92. Q: What are the products of the Calvin cycle?

    A: The products of the Calvin cycle are G3P (glyceraldehyde 3-phosphate) and ADP.

 

93. Q: What is the role of stomata in photosynthesis?

    A: Stomata are small pores on plant leaves that allow carbon dioxide to enter for photosynthesis while releasing oxygen and water vapor.

 

94. Q: What are the three phases of the Calvin cycle?

    A: The three phases of the Calvin cycle are carbon fixation, reduction, and regeneration of RuBP.

 

95. Q: How is the rate of photosynthesis affected by light intensity?

    A: The rate of photosynthesis increases with increasing light intensity, up to a certain point where it plateaus.

 

96. Q: What is the role of carotenoids in photosynthesis?

    A: Carotenoids help protect plants from excess light energy by dissipating it as heat.

 

97. Q: How does temperature affect photosynthesis?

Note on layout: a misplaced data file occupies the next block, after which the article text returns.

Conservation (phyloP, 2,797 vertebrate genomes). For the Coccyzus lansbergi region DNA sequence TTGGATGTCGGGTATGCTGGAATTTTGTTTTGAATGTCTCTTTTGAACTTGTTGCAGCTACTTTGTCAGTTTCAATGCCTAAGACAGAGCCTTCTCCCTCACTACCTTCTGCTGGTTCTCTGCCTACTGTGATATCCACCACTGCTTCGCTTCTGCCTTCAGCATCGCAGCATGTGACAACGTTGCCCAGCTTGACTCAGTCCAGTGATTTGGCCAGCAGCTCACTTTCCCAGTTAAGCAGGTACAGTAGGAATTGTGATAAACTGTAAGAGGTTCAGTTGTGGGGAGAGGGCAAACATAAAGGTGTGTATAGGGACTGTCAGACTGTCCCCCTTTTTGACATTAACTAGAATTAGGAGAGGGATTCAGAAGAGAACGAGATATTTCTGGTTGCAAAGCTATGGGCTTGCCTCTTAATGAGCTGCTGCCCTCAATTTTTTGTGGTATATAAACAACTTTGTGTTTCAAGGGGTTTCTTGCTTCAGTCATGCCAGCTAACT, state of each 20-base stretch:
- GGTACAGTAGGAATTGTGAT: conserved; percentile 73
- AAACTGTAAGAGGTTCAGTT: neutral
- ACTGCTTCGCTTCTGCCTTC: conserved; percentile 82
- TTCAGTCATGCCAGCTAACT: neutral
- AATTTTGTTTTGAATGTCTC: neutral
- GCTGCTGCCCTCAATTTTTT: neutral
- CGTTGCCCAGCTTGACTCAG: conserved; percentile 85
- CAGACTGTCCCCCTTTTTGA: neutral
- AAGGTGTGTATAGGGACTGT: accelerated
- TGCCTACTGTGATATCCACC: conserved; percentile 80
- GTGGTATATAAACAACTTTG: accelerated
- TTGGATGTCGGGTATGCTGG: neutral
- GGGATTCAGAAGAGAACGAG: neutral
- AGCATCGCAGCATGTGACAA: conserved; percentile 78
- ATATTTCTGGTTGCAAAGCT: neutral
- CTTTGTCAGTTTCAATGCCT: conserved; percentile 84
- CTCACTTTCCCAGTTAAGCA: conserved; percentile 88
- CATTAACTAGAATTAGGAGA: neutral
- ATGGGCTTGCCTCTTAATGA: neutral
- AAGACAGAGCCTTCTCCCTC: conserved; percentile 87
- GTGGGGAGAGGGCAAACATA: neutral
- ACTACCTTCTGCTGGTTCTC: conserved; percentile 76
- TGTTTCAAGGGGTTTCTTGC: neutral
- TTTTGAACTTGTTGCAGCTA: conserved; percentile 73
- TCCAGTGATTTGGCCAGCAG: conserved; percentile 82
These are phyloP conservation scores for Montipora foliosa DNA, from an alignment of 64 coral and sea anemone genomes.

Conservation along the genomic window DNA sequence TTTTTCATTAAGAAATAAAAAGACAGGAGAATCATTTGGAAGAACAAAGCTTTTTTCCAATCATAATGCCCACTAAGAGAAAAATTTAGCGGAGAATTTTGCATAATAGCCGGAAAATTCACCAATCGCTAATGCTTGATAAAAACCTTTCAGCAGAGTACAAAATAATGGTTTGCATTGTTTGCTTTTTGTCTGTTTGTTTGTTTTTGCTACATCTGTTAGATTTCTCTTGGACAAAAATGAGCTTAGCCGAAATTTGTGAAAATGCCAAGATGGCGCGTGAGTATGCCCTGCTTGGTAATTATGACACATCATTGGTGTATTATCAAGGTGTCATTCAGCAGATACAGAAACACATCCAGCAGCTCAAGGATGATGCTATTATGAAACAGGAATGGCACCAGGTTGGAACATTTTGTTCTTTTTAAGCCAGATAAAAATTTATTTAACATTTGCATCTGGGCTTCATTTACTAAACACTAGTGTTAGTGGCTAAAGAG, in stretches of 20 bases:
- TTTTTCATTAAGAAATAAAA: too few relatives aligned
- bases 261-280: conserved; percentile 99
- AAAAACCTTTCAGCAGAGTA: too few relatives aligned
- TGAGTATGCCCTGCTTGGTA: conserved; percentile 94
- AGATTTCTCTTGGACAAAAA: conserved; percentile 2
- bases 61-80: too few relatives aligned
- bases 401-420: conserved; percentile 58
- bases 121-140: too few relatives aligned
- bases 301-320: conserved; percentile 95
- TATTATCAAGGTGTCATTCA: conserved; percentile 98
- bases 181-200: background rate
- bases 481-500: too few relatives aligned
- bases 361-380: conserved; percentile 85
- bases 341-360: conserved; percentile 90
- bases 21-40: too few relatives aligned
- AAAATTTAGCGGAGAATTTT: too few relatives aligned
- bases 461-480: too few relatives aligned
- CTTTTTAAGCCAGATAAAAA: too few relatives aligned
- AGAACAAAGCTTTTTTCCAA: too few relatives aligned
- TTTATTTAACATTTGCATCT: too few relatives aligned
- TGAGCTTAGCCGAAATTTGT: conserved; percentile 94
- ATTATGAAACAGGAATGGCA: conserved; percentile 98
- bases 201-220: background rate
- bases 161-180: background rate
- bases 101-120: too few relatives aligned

A: Photosynthesis is temperature-sensitive; it increases with temperature until it reaches an optimum point, beyond which it declines.

 

98. Q: What is the role of the photosystems in the light-dependent reactions?

    A: Photosystems are pigment-protein complexes that capture light energy and transfer it to reaction centers.

 

99. Q: What is the primary function of NADP+ in photosynthesis?

    A: NADP+ is reduced to NADPH during the light-dependent reactions, carrying energy and high-energy electrons to the Calvin cycle.

 

100. Q: How is the energy from the sun captured in photosynthesis?

     A: Energy from the sun is captured by chlorophyll and other pigments in the light-harvesting complexes.